Broken roads: Who pays to fix the damage?

From The Detail, 5:00 am on 9 February 2023

The country's roads have taken a hammering after a summer of bad weather. But as The Detail finds out, there might not be enough money in the kitty to fix them.

The landslide that sliced through SH25A in the Coromandel, pictured on 2 February 2023 after more land slipped down the hillside.

The landslide that sliced through SH25A in the Coromandel, pictured on 2 February. Photo: RNZ / Libby Kirkby-McLeod

In the Far North, as soon as some of the roads are fixed, they start falling apart again.

"We are facing a very real situation now where the funding just cannot support the level of service," councillor Ann Court says.

"Last year we had the significant event which took out the Mangamuka [Gorge] and that's still closed. We'd only just got that open from the previous event and that's State Highway 1. 

"That's our main arterial route that takes us north to Kaitaia and beyond up to Cape Reinga. When that's closed, as it was last time for over a year and this time for longer, that puts an enormous amount of strain on the existing network that is not designed for it."

Court has been a councillor for 24 years and says she has never seen it this bad.

"The funding has been coming extremely constrained - we're not getting the level of funding that we need...our proximity to Auckland means we get a lot of tourism up here so that's putting more traffic on the road, we're getting a lot more industry up here...and all of that freight and logistics is moved by road."

A portrait of a woman, Ann Court.

Ann Court, a Far North councillor Photo: Diane Stoppard/supplied

This is just one of the many districts across New Zealand having huge problems - roads at the top of the South Island, Tairāwhiti and the Coromandel have also had serious damage after recent rain.

The New Zealand Herald's deputy political editor Thomas Coughlan says roads have basically been funded the same way for a century.

The government - through the transport agency Waka Kotahi - raises money from costs associated with cars - for instance petrol taxes, taxes on tyres and registrations.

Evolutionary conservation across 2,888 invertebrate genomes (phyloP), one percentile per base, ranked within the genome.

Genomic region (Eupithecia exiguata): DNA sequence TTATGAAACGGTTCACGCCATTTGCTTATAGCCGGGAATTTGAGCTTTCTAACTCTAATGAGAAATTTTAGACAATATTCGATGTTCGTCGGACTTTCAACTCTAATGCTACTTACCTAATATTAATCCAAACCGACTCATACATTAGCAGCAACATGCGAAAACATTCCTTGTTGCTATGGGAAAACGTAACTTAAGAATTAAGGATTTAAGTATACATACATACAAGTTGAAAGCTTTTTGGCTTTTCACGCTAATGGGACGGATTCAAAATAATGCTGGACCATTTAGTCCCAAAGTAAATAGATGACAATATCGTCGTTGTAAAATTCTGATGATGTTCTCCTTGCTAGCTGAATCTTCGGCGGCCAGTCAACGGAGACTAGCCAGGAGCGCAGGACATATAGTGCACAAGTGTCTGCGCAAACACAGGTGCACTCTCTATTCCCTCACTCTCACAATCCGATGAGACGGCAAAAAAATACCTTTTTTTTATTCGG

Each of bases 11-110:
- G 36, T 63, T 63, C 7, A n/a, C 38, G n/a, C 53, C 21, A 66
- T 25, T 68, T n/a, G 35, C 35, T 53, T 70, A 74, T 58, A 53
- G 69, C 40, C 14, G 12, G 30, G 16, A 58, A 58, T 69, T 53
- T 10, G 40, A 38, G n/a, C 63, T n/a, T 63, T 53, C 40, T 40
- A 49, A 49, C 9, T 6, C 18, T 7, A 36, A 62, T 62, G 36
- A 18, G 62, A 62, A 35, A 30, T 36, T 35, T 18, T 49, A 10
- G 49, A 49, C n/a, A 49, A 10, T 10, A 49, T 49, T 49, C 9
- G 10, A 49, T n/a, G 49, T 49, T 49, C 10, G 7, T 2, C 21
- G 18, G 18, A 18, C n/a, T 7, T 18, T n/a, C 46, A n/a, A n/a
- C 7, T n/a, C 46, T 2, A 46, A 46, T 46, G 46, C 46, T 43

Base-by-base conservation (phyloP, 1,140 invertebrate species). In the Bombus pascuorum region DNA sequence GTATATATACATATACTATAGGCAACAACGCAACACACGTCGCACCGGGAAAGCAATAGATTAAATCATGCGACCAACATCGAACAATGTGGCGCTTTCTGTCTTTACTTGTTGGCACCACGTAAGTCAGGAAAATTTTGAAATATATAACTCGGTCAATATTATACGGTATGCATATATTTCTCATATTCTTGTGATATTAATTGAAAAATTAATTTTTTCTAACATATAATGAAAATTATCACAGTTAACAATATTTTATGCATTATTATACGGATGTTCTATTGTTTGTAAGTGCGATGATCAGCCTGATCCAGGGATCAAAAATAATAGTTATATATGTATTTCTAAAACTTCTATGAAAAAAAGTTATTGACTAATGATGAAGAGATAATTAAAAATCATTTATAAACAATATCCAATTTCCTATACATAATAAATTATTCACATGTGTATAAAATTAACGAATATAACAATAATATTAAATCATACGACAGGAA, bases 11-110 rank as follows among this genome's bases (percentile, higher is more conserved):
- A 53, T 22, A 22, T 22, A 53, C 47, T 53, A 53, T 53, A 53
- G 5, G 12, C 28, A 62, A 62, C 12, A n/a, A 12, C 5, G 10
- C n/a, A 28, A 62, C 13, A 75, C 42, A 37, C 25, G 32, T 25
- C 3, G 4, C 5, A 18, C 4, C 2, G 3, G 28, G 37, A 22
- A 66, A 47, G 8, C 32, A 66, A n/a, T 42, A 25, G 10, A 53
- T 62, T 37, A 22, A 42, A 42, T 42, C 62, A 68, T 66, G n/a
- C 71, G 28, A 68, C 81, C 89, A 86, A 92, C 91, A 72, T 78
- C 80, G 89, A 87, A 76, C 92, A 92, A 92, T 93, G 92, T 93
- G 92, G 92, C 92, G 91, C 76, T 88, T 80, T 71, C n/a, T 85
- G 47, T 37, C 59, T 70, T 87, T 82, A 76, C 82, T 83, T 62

"It puts it into a central government kitty...and then you have a local government side of things and local governments raise revenue from rates...and every road is a mixture of those kinds of pots of funding."

But Waka Kotahi's emergency fund has all but dried up, Coughlan says.

"We always set aside money from the fuel taxes to pay for fixing the roads, now what is obviously a problem is that climate change means that there are a lot more storms and we need a lot more money to fix the damage that these storms create. 

"The government's indicated pretty strongly that it's going to have to step in and take general taxpayer top up the transport fund and that's a wee bit controversial."

Court says there's got to be a better way to balance funding for metro and rural areas.

"I'm going to be a pretty little provocative here," she says.

"It's an election year and the minister of transport [Michael Wood] has just been appointed as the minister of Auckland and has been on TV talking about Auckland and how if Auckland succeeds, the rest of the country succeeds. 

"Yes Auckland is important, we love Auckland and 1.5 million people live there, but 3.5 million people don't. 

"So my challenge, and I guess I'm laying down the gauntlet and I hope New Zealand will join me, is let's make sure we hold this minister to account...that we don't see all these election bribes designed to support the metros, and particularly Auckland, and at the price of rural and provincial New Zealand."

Want to hear more about the state of the Far North's roads? Check out the full podcast episode.

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